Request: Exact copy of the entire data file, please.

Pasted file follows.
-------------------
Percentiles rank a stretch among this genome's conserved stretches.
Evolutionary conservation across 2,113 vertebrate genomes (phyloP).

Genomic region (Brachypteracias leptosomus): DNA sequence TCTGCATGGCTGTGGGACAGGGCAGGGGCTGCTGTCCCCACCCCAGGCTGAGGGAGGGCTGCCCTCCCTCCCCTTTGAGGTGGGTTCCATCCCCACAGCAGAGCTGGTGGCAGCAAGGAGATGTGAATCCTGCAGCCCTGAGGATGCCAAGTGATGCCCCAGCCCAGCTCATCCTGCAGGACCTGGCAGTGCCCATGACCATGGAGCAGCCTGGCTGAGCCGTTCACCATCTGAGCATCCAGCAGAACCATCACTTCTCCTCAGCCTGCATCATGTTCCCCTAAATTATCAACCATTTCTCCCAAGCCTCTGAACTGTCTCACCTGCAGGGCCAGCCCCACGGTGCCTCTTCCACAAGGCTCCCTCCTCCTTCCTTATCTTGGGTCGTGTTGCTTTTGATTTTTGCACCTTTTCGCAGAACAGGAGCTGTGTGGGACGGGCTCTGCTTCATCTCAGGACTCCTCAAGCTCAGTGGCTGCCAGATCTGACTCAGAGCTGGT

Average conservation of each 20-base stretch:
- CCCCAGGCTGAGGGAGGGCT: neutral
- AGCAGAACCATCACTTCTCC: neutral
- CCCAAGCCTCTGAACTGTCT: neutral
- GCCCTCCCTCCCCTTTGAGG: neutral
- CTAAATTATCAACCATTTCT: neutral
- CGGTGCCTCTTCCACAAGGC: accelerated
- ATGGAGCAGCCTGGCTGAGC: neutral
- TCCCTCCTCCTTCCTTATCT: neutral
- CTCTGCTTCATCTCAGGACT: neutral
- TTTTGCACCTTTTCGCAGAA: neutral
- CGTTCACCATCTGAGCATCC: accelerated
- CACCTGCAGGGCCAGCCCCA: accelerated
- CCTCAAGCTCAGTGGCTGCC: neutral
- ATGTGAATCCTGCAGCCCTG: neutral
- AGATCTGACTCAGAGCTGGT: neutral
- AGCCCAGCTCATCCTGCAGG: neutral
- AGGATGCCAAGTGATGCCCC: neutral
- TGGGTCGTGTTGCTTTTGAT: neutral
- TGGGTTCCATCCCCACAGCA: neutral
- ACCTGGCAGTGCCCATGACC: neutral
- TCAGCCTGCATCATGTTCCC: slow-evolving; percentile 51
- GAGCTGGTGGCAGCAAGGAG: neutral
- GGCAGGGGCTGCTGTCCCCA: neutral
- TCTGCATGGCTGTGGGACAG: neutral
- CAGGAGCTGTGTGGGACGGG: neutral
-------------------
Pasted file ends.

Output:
Percentiles rank a stretch among this genome's conserved stretches.
Evolutionary conservation across 2,113 vertebrate genomes (phyloP).

Genomic region (Brachypteracias leptosomus): DNA sequence TCTGCATGGCTGTGGGACAGGGCAGGGGCTGCTGTCCCCACCCCAGGCTGAGGGAGGGCTGCCCTCCCTCCCCTTTGAGGTGGGTTCCATCCCCACAGCAGAGCTGGTGGCAGCAAGGAGATGTGAATCCTGCAGCCCTGAGGATGCCAAGTGATGCCCCAGCCCAGCTCATCCTGCAGGACCTGGCAGTGCCCATGACCATGGAGCAGCCTGGCTGAGCCGTTCACCATCTGAGCATCCAGCAGAACCATCACTTCTCCTCAGCCTGCATCATGTTCCCCTAAATTATCAACCATTTCTCCCAAGCCTCTGAACTGTCTCACCTGCAGGGCCAGCCCCACGGTGCCTCTTCCACAAGGCTCCCTCCTCCTTCCTTATCTTGGGTCGTGTTGCTTTTGATTTTTGCACCTTTTCGCAGAACAGGAGCTGTGTGGGACGGGCTCTGCTTCATCTCAGGACTCCTCAAGCTCAGTGGCTGCCAGATCTGACTCAGAGCTGGT

Average conservation of each 20-base stretch:
- CCCCAGGCTGAGGGAGGGCT: neutral
- AGCAGAACCATCACTTCTCC: neutral
- CCCAAGCCTCTGAACTGTCT: neutral
- GCCCTCCCTCCCCTTTGAGG: neutral
- CTAAATTATCAACCATTTCT: neutral
- CGGTGCCTCTTCCACAAGGC: accelerated
- ATGGAGCAGCCTGGCTGAGC: neutral
- TCCCTCCTCCTTCCTTATCT: neutral
- CTCTGCTTCATCTCAGGACT: neutral
- TTTTGCACCTTTTCGCAGAA: neutral
- CGTTCACCATCTGAGCATCC: accelerated
- CACCTGCAGGGCCAGCCCCA: accelerated
- CCTCAAGCTCAGTGGCTGCC: neutral
- ATGTGAATCCTGCAGCCCTG: neutral
- AGATCTGACTCAGAGCTGGT: neutral
- AGCCCAGCTCATCCTGCAGG: neutral
- AGGATGCCAAGTGATGCCCC: neutral
- TGGGTCGTGTTGCTTTTGAT: neutral
- TGGGTTCCATCCCCACAGCA: neutral
- ACCTGGCAGTGCCCATGACC: neutral
- TCAGCCTGCATCATGTTCCC: slow-evolving; percentile 51
- GAGCTGGTGGCAGCAAGGAG: neutral
- GGCAGGGGCTGCTGTCCCCA: neutral
- TCTGCATGGCTGTGGGACAG: neutral
- CAGGAGCTGTGTGGGACGGG: neutral